Reduce. Reuse. Recycle. We see the logo, we hear the tagline everywhere. We haven’t had much trouble with reducing and reusing. However, we struggle with recycling for a plethora of reasons. Recycling starts from our abodes, right at the point of our disposition. Governments and local authorities have proactively promoted households to separate the wastes into those that can be recycled and the others that cannot. Note that this is subject to the area’s jurisdiction and the capacity of the closest recycling facility to process a type of plastic. From this point on, the onus shifts over waste pickers, scrap dealers who are responsible to oversee the recycling process and ensuring lesser and lesser plastics reach our environment.
But it isn’t as simple as it sounds. Plastics go through various stages of screening and segregation before they finally are recycled and come back at our disposal. Only a palpable 9% of the plastics produced are recycled, with just 12% incinerated. The rest of it goes to the landfills, oceans and dumps, untreated. There are many factors why we’re low on the numbers. Here are five facts you probably weren’t aware of the plastics recycling process and industry:
# Dirty plastics cannot be recycled.
Leftover food and organic wastes in the plastics cannot be recycled. These wastes get contaminated as a result of which, they cannot be processed or cleared for further recycling. Just one contaminated tin does not affect the whole pile but it makes the process a lot harder. The plastic might be a PET (highly recyclable) but if it fails this test of being free from contamination, then it ends in the pile of huge landfill where wastes are generally dumped and take centuries to erase its mark off our planet. A simple way we can be adjusting our means is by washing the plastics off clean before we dump them to our bins.
# Plastic bottles are discarded enough for a year to go round the planet four times
Our plastics production have increased 200 fold times over the past five decades. And all the plastics produced in a year take less than half a year to reach its maximum utility. Metals and glasses on the other hand, can be recycled infinitely as opposed to plastics which can maximum be recycled 3 times. By carrying a water bottle everywhere and filling water from taps instead of purchasing, we help contribute towards eliminating the crisis.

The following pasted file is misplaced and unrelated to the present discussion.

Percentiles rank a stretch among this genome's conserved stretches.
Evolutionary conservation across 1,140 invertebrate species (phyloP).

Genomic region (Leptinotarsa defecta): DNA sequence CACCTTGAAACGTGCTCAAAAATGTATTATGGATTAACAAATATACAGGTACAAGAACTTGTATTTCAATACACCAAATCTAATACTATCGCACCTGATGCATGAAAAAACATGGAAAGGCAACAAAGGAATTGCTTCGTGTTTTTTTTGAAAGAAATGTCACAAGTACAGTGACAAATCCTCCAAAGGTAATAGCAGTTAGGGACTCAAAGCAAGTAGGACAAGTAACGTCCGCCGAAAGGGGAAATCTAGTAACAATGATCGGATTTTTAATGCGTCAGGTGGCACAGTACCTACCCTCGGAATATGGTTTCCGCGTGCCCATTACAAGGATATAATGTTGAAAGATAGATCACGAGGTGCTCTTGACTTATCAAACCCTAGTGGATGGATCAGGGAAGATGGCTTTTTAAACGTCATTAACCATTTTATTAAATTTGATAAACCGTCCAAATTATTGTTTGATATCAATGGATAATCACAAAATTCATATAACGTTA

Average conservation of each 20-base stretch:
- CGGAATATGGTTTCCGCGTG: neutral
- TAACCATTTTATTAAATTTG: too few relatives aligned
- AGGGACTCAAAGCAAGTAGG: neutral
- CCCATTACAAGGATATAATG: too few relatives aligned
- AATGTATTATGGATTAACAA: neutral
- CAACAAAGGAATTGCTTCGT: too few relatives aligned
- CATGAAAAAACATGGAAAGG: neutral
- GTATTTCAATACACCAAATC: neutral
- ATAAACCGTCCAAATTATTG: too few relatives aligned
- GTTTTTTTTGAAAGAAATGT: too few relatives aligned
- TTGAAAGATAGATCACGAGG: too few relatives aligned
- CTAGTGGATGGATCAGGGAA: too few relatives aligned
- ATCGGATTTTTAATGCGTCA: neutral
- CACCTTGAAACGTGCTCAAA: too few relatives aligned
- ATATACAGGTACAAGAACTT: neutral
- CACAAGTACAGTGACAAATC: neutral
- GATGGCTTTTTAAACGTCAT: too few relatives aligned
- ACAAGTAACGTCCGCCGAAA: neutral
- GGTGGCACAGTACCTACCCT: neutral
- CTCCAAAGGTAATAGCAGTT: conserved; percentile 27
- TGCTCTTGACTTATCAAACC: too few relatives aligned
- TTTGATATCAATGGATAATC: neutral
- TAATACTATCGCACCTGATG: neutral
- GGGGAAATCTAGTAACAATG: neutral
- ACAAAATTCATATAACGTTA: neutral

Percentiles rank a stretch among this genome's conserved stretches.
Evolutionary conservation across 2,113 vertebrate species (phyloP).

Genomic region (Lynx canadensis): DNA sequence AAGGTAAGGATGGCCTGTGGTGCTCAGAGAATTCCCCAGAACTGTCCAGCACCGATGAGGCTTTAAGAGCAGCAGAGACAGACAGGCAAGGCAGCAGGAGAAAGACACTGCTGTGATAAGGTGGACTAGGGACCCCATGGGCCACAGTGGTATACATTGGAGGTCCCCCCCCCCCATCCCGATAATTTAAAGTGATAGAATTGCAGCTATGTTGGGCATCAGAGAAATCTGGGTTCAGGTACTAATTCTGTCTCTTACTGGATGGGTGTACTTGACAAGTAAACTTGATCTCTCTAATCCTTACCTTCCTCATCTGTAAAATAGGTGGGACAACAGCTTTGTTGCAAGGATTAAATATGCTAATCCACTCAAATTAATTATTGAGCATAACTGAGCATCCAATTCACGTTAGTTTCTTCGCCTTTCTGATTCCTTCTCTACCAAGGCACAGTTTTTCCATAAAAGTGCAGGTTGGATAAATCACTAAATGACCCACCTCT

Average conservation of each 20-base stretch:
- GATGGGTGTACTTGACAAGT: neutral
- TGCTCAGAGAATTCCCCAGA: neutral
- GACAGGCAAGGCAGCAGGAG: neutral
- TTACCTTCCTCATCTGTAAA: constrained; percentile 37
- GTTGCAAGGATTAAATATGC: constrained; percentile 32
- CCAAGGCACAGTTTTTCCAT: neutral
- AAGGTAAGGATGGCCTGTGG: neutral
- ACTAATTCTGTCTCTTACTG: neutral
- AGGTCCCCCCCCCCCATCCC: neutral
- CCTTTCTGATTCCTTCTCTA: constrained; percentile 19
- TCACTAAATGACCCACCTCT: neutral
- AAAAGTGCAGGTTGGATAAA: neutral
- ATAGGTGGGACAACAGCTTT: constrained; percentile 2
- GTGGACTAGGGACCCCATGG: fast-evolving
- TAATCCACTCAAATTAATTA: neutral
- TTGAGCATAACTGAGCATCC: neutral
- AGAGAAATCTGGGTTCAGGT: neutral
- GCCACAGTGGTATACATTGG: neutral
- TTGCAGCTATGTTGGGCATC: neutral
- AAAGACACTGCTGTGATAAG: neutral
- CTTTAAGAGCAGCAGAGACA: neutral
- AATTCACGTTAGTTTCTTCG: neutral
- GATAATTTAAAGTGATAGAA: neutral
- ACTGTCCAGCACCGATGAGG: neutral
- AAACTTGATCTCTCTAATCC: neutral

# More than 90% of our plastics in oceans come from just 10 rivers!
Just ten rivers contribute to the 90% our ocean plastic pollution! These rivers serve as the source of livelihood along its course. They also collect along with it all the wastes in its course and flow into the ocean. The common pattern in these rivers is that they are located in areas with high population density and have poor waste management systems. Eight of them are in Asia: the Yangtze; Indus; Yellow; Hai He; Ganges; Pearl; Amur; Mekong; and two in Africa – the Nile and the Niger. The respective Governments have taken initiatives to clean up the mess; collective action will amount in the difference they envision to see.
#The largest dumping site of plastics is not a landfill – it’s an ocean – it’s the Pacific!
The Great Pacific Patch is the ‘trash vortex’ in the North Pacific Ocean. Bottles, tins and cans discarded from the countries in the Pacific Rim make their way to the Pacific Ocean. First discovered in the 1990s, a whopping amount of these plastics enter mostly from the Asian countries of Indonesia and China. Most of the single-use plastics are less dense than the water which keeps them floating on water. On exposure to the sun, they disintegrate to millions of microplastics which becomes a part of our marine ecosystem. By 2050, reports show more plastics than fishes in our oceans. Technology has been harnessed to solve the issue but nothing better than preventing the actual entry of these plastics into our oceans.
# Our recycling habits are flawed – and needs revamping.
The recycling bins that sport colours of blue, green, red, yellow with Reduce. Reuse. Recycle logo on it may not be a very viable solution as we all think it is. And the reason might be us since we are not consciously disposing of the wastes. We all want to help the environment emerge from the crisis but very few of us want to recycle. It is a process that demands consistent efforts but once made a habit, we are one step closer. Different coloured bins have different purposes: blue for metals and tins, green and red for paper goods. More than often, it’s the ignorance of knowledge in the recycling properties of the material and we end up putting non – recyclables in the recyclables category.
Every part of the value chain is in a way responsible for the alarming, disappointing recycling results. While we take caution to undo our faults, more initiatives are simultaneously taken to find alternative sustainable, solutions. Meanwhile, Technological startups are changing the way wastes are managed and plastics are recycled.
We believe that by going #PlasticNeutral, you can be part of a radical reworking of the world’s material economy – an ethical AND efficient circular economy where we reduce waste, revive lives, and restore nature’s balance.